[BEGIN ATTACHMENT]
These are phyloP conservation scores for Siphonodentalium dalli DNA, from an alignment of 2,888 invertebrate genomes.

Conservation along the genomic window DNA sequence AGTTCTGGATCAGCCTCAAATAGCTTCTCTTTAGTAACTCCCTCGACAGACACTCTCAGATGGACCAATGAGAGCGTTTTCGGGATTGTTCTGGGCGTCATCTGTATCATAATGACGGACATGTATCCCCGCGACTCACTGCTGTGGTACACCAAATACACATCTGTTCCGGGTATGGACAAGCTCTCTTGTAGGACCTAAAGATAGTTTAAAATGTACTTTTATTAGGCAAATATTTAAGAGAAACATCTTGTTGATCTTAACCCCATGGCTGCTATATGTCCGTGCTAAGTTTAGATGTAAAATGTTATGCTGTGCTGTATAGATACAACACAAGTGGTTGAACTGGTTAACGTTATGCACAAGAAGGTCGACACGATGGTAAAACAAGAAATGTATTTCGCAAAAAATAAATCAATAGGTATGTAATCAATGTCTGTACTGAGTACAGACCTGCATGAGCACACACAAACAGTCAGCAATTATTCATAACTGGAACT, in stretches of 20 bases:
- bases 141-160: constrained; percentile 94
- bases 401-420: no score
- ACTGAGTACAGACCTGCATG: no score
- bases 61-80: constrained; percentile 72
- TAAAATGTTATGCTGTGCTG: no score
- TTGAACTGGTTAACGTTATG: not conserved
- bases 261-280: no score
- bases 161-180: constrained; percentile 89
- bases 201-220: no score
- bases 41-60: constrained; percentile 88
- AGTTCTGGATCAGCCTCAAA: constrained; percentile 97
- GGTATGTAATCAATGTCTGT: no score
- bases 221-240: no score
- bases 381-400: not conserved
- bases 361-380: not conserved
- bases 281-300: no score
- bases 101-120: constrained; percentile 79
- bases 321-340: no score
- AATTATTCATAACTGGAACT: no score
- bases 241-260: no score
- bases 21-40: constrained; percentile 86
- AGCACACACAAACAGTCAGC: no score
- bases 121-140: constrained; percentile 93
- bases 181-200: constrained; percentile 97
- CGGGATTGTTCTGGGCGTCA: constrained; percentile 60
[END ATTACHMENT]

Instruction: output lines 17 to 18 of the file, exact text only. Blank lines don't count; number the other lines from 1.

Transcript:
- bases 361-380: not conserved
- bases 281-300: no score